Oh dear…. the creationists have returned to planet earth and appear to be fanning out from their landing site in the United States. After a week away, I see a Newsnight podcast on creationism in schools, following a Guardian report, Revealed: rise of creationism in UK schools stating that 59 schools are apparently using new materials about ‘intelligent design’ that had been circulated by a British creationist group called Truth in Science. The language of the proponents of intelligent design is infuriating: it appropriates the ideas of challenge and open-mindedness to counter-argument, testing theories by evidence and examination of paradoxes, opposition to dogma and even offers a scientific justification for intelligent design (‘irreducible complexity’). In fact it is anything but scientific and anything but a useful or valid challenge to the alleged dogma of Darwinism and the theory of evolution. Let us examine this more closely. Darwin’s challenge to Darwin The creationists’ theory of intelligent design relies on Darwin’s own formulation of a credible challenge to his theory of evolution (see Origin of the Species p.90 – an admirable thing for a scientist to do, by the way, and completely lacking in formulation of intelligent design):
If it could be demonstrated that any complex organ existed which could not possibly have been formed by numerous, successive, slight modifications, my theory would absolutely break down.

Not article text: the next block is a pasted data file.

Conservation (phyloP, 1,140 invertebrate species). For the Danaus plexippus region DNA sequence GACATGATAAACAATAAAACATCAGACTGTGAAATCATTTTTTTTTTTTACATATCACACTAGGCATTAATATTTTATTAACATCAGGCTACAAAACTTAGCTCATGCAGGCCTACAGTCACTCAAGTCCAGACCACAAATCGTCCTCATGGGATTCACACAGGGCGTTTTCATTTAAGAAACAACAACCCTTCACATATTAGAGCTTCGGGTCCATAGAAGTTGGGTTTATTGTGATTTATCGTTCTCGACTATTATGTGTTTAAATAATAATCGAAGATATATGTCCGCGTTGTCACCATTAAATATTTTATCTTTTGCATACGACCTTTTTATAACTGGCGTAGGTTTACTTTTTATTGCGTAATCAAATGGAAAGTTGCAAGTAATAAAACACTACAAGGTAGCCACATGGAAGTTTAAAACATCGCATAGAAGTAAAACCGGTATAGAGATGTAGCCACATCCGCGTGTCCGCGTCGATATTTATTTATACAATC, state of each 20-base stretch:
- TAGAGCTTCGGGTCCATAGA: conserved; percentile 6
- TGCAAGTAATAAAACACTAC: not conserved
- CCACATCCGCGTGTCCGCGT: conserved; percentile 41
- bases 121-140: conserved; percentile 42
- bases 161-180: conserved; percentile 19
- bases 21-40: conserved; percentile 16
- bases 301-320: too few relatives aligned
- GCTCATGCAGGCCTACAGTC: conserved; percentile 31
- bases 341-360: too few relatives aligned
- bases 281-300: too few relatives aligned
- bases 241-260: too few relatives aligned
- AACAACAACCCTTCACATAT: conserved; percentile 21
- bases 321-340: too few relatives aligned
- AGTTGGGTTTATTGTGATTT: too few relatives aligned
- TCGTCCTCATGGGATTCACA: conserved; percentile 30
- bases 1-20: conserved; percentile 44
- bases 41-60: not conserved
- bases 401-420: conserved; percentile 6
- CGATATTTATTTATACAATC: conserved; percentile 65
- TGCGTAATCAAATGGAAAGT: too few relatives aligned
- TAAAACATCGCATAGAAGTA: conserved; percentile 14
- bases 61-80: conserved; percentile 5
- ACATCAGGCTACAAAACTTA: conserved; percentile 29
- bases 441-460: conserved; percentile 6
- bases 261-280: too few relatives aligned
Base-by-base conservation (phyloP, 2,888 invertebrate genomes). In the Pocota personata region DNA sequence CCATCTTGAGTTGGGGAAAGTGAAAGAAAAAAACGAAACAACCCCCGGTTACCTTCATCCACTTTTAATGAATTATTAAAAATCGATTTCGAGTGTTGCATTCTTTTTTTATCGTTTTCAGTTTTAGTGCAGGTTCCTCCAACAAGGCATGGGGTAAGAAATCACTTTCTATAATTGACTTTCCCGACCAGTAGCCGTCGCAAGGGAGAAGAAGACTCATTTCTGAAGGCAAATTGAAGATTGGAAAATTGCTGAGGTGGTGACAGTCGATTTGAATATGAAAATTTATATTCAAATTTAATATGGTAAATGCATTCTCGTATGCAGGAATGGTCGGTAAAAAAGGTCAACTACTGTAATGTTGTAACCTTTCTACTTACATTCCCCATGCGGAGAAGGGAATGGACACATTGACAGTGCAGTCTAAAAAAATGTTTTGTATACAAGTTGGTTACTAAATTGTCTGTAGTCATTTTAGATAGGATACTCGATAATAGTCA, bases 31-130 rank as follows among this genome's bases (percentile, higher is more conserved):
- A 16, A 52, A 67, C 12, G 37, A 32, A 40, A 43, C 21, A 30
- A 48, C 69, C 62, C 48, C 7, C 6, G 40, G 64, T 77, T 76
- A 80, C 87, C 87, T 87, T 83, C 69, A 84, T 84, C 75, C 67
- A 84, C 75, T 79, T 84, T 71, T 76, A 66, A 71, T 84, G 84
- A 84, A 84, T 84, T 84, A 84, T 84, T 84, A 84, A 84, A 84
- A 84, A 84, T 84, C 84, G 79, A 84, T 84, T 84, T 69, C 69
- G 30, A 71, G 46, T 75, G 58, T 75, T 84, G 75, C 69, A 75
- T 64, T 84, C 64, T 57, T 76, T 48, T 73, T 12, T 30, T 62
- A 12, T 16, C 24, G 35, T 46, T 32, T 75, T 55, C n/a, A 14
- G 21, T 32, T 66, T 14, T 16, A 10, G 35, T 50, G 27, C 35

Irreducible complexity – the creationists’ trump card This has given rise to the idea of ‘irreducible complexity’ – things found in nature that cannot have been formed through the process of evolution, namely incremental change brought about by mutation causing changed traits which face selection pressures which allow reproduction of traits that confer a survival advantage – see Wikipedia on evolution). If something that we observe today cannot have formed gradually, then evolution fails as a theory – enter the triumphant intelligent designer, who wanted it that way from the start. Some have cited the human eye or winged flight as examples (what use is half an eye, so how could it have evolved?). But they are wrong… in both cases it is possible to show that gradual increases in the ability to see (eg. starting with recognising nearby movement) or to fly (falling out of a tree in a more controlled way) confer survival advantages and suggest that highly complex organs like the eye and wings could have evolved gradually starting from these basic traits. A very strange organism – but is it evidence that it’s all been designed intelligently…? The current favourite of the intelligent designers to challenge evolution is the ‘bacterial flagellum‘ – a kind of pump and motor mechanism found in a single cell organism (article / animation). And it is indeed a remarkable microscopic structure! The school materials distributed to schools by ‘Truth in Science’ make much of this little machine. The Teachers Manual part 3, gives the game away… notice how prescriptive it suddenly becomes. Students will:
- Understand the concept of “irreducible complexity” – that some machines are made up of many parts, all of which are necessary for function
- Recognise the bacterial flagellum as an example of an irreducibly complex system